Thursday, June 30, 2011

The Dutch in the History of Biblical Scholarship, cont.

Descartes’ methodology of doubt has as a corollary his break from all tradition, particularly the Aristotelian tradition that had dominated European Christian thought for centuries.  For Descartes, philosophy is the project of an individual mind (namely his own), not a conversation of minds through history.  Of course, Descartes is almost na├»ve in his failure to realize his own indebtedness to the Western tradition, since the language and concepts in which he communicates are themselves the patrimony of a long intellectual history.  Nonetheless, Descartes is dismissive and contemptuous of the accomplishments of those who have come before him, and he does not regard them in any sense as a source of truth or illumination.

Monday, June 27, 2011

The Dutch in the History of Biblical Scholarship

An odd set of circumstances had me doing some work in an area wherein I usually don't research or publish, namely, the history of biblical scholarship. 

One of several surprises I came across in the process of researching for a little essay, was the significance of my ancestral homeland, the Netherlands, to the development of modern thought, and particularly modern biblical scholarship.

During the wars of religion that characterized the post-Reformation period and dominated the seventeenth century (1600's), the Netherlands established their independence from Spain and reached the brief zenith of their economic and military power on the global stage.  The relative political tolerance in the Netherlands in this time period, particularly in and around the capital Amsterdam, attracted all manner of radical intellectuals whose writings anticipated and provoked the "Enlightenment," which did not "arrive" in most of the rest of Europe until the eighteenth century (1700's).

Saturday, June 25, 2011

Eating the Flesh of the Messiah: The Feast of Corpus Christi

 This weekend is another great liturgical feast, the Solemnity of the Most Holy Body and Blood of Christ, otherwise known as Corpus Christi.

Corpus Christi is one of a handful of feasts that celebrates the very gift of the Eucharist itself.  It is one of my favorite feasts, because the doctrine of the Real Presence of Christ in the Eucharist was instrumental in my becoming Catholic.

Back in the Fall of 1999 I was reading through the Apostolic Fathers and came to this passage in Ignatius of Antioch’s Letter to the Smyrneans (c. AD 106):

Friday, June 17, 2011

Trinity Sunday

This weekend we observe the Solemnity of the Most Holy Trinity, a liturgical feast which celebrates the central mystery of the Christian faith.

Belief in the Trinity distinguishes Christians from adherents of all other world religions.  Hinduism is pantheistic, Buddhism agnostic.  Islam and Judaism hold to monopersonal monotheism.  Jews consider the Trinity erroneous, Muslims find it offensive.

Although the truth of the Trinity cannot be demonstrated, and must be accepted by faith in God’s revelation of Himself, nonetheless, philosophical meditation on the nature of love lends credibility to this act of faith.

Friday, June 10, 2011

Let the Fire Fall! Reflections on the Readings for Pentecost

The Lectionary provides a wealth of Scriptural inspiration for this weekend’s celebration of the gift of the Spirit at Pentecost.

As usual, there is too much beauty and richness for us to deal with it all in depth.  I was minded only to deal with the Sunday Mass Readings, but the Vigil’s selections are just too rich to pass without a brief comment on each:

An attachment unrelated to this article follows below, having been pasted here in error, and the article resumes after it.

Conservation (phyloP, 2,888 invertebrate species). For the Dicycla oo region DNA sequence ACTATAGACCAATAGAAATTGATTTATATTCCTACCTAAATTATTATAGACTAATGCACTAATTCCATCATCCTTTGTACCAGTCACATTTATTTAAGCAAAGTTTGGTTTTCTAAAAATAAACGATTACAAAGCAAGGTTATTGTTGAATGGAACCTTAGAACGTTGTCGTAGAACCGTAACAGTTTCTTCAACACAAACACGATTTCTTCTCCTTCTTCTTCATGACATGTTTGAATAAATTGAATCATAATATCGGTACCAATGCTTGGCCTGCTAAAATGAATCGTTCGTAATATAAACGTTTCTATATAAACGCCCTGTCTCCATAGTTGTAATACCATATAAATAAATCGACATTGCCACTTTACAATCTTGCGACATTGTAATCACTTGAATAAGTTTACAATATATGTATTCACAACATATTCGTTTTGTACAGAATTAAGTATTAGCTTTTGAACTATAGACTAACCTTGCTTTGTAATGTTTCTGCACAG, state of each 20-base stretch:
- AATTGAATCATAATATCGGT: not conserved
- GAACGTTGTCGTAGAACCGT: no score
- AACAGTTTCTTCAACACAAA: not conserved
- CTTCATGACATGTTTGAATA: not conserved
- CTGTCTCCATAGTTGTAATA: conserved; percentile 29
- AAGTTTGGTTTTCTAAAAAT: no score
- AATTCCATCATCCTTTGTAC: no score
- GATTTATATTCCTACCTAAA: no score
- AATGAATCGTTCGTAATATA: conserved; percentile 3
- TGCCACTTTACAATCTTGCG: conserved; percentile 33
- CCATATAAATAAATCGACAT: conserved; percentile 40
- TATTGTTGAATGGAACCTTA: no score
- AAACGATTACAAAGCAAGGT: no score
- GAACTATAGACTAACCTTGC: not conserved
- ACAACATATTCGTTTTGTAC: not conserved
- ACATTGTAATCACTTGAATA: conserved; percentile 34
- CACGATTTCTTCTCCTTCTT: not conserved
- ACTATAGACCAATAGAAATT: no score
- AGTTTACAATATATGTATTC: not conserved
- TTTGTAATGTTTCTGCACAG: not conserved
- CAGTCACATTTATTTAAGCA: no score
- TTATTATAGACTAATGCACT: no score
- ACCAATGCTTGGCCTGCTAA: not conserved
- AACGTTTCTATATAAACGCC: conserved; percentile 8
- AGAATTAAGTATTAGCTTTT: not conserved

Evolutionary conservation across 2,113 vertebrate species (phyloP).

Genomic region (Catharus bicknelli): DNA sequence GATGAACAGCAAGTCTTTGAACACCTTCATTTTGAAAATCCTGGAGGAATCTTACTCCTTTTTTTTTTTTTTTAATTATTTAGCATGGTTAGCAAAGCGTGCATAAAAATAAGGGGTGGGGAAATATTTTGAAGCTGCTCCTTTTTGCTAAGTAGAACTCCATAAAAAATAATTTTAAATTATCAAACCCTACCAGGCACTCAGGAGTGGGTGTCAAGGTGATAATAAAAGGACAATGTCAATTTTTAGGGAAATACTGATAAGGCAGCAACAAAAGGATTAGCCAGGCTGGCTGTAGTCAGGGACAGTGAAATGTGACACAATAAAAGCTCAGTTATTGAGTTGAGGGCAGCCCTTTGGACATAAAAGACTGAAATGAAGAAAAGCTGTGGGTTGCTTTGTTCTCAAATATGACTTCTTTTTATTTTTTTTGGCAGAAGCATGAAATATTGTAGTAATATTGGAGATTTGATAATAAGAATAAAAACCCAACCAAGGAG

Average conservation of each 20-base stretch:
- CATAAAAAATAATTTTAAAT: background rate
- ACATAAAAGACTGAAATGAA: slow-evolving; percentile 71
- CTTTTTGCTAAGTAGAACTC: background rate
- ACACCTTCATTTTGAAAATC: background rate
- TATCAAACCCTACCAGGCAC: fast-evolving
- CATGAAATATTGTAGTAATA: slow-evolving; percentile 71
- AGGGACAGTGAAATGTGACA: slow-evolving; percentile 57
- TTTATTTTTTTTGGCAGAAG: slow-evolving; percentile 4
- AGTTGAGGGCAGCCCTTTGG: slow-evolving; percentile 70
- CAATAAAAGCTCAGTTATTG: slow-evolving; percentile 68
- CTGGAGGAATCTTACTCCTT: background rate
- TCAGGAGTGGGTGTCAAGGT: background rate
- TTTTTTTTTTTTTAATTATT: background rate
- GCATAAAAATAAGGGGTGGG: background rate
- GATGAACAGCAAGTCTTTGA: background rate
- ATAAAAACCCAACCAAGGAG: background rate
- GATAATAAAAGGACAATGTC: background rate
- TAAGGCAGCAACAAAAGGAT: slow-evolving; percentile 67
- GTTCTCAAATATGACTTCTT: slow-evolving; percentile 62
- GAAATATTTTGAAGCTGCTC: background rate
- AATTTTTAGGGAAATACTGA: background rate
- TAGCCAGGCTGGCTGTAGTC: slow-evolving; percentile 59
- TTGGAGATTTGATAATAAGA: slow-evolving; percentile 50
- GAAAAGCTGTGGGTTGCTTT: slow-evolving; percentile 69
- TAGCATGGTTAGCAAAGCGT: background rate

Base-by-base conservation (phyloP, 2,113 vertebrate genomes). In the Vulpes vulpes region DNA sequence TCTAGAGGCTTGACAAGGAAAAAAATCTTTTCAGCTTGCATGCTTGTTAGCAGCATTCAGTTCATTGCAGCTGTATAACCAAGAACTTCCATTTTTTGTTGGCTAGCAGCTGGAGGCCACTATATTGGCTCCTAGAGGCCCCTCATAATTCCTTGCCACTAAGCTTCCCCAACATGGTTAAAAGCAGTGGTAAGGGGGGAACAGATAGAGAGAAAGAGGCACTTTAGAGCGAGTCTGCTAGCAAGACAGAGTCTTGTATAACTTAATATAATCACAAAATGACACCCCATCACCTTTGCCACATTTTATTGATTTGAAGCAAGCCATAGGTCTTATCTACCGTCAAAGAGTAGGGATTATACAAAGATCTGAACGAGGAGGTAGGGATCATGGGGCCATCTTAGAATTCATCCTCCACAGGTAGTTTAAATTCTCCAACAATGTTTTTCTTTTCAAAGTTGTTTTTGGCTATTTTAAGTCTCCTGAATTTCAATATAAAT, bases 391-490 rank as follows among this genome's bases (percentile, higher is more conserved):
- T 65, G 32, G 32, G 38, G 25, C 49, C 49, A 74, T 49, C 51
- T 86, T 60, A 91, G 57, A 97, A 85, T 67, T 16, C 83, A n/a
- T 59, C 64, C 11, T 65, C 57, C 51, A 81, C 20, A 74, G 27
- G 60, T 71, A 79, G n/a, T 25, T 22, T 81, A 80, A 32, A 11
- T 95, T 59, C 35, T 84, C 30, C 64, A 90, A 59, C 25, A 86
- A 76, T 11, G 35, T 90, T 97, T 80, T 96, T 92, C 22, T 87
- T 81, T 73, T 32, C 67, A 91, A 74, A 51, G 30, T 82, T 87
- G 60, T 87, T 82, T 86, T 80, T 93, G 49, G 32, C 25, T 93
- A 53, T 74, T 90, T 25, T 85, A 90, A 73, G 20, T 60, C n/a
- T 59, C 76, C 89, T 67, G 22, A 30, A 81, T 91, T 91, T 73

Thursday, June 09, 2011

A Thought for the Approach of Pentecost

Here's a thought I came across while reading in preparation for the Feast of Pentecost this Sunday:
"And so, there cannot be faith in the Holy Spirit if there is not faith in Christ, in his sacraments, in his Church. A man cannot act in accordance with his christian faith, cannot truly believe in the Holy Spirit, unless he loves the Church and trusts it. He cannot be a coherent Christian if he limits himself to pointing out the deficiencies and limitations of some who represent the Church, judging her from the outside, as though he were not her son."
--St. Josemaria Escriva, fom the homily "The Great Unknown," in Christ is Passing By.

Monday, June 06, 2011


"Of recent commentators the number is almost infinite.  Their superabundance makes it difficult for the reader to know which to choose … Among commentaries which are so divergent in their interpretations, you do not know which one to prefer and follow. Many, moreover, are so wordy that not only students but even learned scholars who devote themselves entirely to Sacred Scripture do not have the time and leisure to read them (not to mention the intellectual strength and endurance)."
Fr. Cornelius a’ Lapide, S.J., from his Commentary on the Gospel of Matthew, published c. 1630.

Friday, June 03, 2011

God Mounts His Throne with Shouts of Joy: The Readings for Ascension Day

In the Diocese of Steubenville, as well as in most of the USA, Ascension Day is observed this Sunday.  I wish the traditional observance on Thursday of the Sixth Week of Easter was retained, but reality is what it is.

Therefore, this weekend we will look at the powerful readings for Ascension Day. 

This is an unusual Lord’s Day, in which the “action” of the Feast Day actually takes place in the First Reading.  We typically think of all the narratives of Jesus’ life as recorded in the Gospels, overlooking that Acts records at least two important narratives about the activity of the Resurrected Lord (Acts 1:1-11; also 9:1-8).

In the first book, Theophilus,
I dealt with all that Jesus did and taught
until the day he was taken up,